TikTok is an app for short, funny videos, and trendy dances. Most TikTok trends are innocent, but the most recent trend known as the #HolocaustChallenge is anything but.
The trend features teens role-playing (often using special effects makeup) as Holocaust victims telling their stories to someone who just arrived in heaven. To portray a genocide that killed six million Jews and countless other marginalized groups of people as a skit is insulting to both Holocaust survivors and any descendants of survivors and victims. This challenge has shown how important it is to teach children and teens empathy.
The Importance of Holocaust Education and Empathy
It’s very important to learn history so we can learn from the successes and mistakes of the past. Since the Holocaust is one of the most tragic events in recent history, it’s important to learn about it. Since it’s a very sensitive subject, there are plenty of resources and guidelines for educators and parents.
Reading about people’s experiences of the Holocaust in history class had a big impact on me.
For myself and many other Millennials, learning about the Holocaust and empathy went hand in hand since most of us have grandparents who grew up during the time of the Holocaust. I remember reading The Diary of Anne Frank for the first time in middle school and couldn’t get over how Anne Frank was only a few years younger than my grandparents. It’s easy for any young girl to see themselves and their friends in Anne, but knowing that she grew up at the same time as my grandparents helped me empathize with her story even more because she didn’t feel like some historical figure who died a long time ago.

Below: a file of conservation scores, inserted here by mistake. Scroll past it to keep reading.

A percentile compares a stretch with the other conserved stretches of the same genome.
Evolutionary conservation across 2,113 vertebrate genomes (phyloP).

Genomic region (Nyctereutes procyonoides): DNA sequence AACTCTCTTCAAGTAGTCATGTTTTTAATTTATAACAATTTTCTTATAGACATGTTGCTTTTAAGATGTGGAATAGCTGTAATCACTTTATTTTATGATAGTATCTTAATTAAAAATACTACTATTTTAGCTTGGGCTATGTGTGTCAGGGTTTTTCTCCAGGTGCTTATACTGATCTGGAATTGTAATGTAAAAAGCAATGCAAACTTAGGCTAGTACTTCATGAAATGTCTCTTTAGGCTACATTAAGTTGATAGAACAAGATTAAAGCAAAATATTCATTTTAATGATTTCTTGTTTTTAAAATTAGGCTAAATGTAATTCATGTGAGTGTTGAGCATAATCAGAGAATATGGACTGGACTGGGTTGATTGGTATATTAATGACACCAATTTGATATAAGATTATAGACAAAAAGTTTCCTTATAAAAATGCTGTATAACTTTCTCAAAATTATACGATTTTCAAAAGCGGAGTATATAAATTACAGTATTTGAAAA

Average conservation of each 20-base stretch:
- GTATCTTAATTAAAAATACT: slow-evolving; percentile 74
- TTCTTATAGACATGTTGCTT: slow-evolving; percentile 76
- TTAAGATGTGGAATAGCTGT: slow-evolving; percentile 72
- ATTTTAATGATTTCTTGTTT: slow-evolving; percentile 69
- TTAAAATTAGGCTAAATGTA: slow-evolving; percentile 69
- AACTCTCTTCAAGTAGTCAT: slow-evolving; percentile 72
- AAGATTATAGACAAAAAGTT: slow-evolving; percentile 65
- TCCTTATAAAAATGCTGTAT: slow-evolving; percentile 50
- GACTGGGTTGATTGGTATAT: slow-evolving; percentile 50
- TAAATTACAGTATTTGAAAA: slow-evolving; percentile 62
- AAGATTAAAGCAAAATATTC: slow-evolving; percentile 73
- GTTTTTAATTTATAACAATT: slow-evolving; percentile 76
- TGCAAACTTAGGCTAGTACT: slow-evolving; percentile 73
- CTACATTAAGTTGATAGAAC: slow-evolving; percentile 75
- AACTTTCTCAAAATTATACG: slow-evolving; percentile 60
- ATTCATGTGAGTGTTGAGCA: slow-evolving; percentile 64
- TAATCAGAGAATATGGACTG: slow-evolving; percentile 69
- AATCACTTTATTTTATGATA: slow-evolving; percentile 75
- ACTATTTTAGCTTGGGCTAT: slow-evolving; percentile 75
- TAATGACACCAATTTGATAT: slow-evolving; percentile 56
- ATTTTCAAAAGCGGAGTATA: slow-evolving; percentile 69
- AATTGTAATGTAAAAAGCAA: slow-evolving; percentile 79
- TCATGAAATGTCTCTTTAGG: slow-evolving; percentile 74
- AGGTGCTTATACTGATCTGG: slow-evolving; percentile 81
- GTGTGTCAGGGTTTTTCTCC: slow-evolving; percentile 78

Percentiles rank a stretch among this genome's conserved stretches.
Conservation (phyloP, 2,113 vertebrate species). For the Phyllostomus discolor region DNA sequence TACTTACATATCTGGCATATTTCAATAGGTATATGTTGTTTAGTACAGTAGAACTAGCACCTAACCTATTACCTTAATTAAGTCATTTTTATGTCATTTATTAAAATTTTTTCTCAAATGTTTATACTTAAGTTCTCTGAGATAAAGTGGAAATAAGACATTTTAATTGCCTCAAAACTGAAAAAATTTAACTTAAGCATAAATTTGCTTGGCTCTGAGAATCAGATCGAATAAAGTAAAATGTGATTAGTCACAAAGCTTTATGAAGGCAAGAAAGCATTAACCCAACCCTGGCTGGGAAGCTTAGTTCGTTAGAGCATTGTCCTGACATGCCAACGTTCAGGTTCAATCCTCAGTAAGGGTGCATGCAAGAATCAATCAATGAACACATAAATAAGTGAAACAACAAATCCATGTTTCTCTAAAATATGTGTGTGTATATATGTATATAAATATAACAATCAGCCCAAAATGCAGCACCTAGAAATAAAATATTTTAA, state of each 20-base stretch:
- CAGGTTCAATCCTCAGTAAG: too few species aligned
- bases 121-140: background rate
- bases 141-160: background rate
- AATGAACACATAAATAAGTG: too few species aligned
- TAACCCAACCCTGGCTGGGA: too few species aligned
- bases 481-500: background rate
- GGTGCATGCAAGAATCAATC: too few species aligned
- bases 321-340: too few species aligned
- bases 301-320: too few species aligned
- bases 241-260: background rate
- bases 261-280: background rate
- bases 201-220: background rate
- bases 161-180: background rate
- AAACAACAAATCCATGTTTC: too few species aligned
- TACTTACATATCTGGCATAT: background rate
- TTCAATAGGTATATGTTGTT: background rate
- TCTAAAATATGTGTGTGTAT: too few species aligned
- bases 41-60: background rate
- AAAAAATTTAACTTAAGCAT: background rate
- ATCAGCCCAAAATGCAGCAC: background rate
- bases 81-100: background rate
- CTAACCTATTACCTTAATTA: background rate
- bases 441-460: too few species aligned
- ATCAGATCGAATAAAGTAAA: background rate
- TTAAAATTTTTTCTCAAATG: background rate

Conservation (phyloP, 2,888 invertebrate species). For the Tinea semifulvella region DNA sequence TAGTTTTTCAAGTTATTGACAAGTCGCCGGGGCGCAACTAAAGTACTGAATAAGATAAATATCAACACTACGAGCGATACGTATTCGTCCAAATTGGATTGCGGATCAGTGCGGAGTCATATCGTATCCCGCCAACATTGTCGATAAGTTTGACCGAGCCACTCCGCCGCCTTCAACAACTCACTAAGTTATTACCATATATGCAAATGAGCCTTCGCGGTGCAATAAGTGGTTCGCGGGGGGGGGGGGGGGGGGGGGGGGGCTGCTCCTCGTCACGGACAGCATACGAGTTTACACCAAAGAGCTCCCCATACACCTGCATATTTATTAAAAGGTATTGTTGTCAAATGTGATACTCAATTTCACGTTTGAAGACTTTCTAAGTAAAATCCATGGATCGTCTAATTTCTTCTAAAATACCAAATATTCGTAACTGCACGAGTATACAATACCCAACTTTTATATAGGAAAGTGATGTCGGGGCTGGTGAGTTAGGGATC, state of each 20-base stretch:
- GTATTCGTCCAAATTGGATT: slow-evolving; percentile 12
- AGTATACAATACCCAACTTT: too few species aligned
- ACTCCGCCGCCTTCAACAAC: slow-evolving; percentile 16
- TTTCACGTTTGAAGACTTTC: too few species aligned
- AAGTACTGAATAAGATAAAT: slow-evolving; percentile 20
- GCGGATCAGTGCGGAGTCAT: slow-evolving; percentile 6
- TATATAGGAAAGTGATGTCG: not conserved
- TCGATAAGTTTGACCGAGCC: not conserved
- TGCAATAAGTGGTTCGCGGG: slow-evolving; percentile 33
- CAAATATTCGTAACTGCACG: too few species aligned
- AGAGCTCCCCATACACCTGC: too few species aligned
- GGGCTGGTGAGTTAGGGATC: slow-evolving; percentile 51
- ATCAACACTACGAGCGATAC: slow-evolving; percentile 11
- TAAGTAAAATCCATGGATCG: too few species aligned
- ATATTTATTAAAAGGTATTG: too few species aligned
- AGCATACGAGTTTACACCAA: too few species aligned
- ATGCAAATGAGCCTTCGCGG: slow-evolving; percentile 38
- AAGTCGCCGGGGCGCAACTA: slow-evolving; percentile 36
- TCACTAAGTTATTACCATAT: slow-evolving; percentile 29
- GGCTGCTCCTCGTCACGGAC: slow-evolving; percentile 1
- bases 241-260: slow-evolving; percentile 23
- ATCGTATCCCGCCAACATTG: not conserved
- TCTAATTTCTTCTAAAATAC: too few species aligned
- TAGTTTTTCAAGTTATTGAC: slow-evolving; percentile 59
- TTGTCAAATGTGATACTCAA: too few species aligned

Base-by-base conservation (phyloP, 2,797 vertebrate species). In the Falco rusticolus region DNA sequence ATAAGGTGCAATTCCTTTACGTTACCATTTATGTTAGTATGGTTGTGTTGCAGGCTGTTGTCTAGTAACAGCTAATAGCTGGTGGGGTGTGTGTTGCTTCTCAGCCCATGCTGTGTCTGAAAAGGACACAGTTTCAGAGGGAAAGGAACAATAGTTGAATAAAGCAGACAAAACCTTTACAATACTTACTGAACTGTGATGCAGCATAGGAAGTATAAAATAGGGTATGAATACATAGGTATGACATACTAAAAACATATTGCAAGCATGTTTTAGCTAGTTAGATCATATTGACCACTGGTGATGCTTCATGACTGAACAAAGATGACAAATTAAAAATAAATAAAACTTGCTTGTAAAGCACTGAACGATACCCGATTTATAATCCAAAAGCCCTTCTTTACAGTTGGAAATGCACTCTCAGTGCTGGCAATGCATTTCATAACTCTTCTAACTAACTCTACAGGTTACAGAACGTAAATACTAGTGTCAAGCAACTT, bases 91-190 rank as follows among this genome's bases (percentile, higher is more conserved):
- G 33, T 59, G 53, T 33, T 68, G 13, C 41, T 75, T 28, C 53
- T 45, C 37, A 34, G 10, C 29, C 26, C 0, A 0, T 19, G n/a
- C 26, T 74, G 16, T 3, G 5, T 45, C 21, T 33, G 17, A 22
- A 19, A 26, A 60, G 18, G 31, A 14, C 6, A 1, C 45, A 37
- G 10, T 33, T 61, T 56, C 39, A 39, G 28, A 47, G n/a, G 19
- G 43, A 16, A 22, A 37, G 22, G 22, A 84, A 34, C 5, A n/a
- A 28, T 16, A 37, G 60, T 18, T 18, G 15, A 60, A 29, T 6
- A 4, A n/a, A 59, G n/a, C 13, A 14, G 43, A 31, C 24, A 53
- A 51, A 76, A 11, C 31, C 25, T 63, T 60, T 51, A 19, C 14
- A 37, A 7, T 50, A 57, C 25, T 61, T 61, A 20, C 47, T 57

It’s easy for any young girl to see themselves and their friends in Anne Frank.
I watched Schindler’s List in my freshman social studies class in high school. Since my classmates and I were under 17, we had to get our parents to sign a permission slip to watch the R-rated movie in class. I distinctly remember handing the slip to my mom and her telling me that it was one of the most emotionally moving movies she’d ever seen.
Years later, I remember it well. There wasn’t a single dry eye in the classroom as we watched the story of an industrialist who saved 1,200 Jews from the Holocaust. Watching Schindler’s List and reading primary sources of Holocaust victims and survivors was the perfect way to learn about it because it went beyond facts and figures — it gave names and faces to the six million people who were brutally murdered.
Empathy needs to be taught along with the facts, so Holocaust victims aren’t just statistics.
I’m not sure how the teens in these TikToks were taught about the Holocaust, but I would be shocked and appalled if it were similar to the way I was taught. They clearly know the basics, but they don’t have any empathy towards the victims and survivors. It’s important to teach the Holocaust from an empathetic perspective, so the victims and survivors become more than statistics.